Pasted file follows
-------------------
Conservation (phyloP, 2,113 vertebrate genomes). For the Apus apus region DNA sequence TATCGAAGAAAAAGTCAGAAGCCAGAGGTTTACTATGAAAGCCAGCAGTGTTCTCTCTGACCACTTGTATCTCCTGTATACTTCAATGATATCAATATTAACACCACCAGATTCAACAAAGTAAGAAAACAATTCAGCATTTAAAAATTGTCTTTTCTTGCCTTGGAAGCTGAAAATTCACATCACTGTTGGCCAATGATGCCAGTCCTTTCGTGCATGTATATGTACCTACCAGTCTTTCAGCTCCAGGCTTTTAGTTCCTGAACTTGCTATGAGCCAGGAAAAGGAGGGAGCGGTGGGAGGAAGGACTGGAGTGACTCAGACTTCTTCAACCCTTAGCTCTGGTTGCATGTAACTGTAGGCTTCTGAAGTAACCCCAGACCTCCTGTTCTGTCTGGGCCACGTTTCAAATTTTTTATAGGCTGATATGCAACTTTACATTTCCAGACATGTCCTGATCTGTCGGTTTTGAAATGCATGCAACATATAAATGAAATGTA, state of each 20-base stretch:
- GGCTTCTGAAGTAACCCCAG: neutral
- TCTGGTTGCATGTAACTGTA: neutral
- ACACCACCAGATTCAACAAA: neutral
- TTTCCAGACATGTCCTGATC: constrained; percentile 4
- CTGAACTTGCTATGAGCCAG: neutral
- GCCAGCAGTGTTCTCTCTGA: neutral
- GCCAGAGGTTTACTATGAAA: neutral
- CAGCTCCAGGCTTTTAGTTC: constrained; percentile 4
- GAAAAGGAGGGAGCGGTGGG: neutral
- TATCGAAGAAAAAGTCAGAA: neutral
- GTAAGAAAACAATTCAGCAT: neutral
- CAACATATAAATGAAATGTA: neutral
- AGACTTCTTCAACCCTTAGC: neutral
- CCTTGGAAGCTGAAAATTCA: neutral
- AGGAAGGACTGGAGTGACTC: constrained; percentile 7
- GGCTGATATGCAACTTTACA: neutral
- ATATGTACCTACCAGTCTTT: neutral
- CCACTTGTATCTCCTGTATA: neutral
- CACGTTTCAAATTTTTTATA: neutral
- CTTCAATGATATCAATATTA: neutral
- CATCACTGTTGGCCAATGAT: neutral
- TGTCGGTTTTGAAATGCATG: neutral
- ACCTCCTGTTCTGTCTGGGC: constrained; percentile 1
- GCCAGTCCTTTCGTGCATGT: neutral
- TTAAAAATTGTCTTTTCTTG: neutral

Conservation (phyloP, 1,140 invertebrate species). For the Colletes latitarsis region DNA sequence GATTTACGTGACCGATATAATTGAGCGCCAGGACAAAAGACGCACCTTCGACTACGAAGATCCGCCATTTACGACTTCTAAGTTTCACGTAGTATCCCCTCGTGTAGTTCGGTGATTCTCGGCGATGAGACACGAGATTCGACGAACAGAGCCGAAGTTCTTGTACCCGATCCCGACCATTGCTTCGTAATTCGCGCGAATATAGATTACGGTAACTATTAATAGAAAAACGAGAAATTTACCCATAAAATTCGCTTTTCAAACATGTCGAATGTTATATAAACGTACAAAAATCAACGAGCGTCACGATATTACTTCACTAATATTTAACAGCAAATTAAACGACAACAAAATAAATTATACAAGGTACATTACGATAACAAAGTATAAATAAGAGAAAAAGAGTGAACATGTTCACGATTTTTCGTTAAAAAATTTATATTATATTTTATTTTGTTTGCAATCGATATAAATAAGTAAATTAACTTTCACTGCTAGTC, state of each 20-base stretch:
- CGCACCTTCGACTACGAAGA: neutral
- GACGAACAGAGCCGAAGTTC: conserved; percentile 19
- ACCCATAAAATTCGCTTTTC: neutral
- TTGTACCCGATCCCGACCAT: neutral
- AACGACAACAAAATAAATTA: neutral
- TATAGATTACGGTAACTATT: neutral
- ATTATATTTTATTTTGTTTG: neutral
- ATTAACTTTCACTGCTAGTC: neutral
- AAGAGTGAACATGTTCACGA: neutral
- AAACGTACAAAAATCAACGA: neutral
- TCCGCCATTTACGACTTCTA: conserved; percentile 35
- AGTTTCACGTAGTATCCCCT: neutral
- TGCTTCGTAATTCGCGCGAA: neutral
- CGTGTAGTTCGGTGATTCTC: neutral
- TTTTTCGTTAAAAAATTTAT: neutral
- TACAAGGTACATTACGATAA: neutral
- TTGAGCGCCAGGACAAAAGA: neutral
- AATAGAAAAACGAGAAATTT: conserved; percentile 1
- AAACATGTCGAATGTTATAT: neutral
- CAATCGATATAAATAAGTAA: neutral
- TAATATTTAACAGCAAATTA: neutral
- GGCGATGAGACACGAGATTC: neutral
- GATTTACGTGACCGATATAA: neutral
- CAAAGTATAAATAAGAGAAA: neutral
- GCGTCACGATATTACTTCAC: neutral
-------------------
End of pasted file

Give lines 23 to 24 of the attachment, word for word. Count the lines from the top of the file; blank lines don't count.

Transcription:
- TGTCGGTTTTGAAATGCATG: neutral
- ACCTCCTGTTCTGTCTGGGC: constrained; percentile 1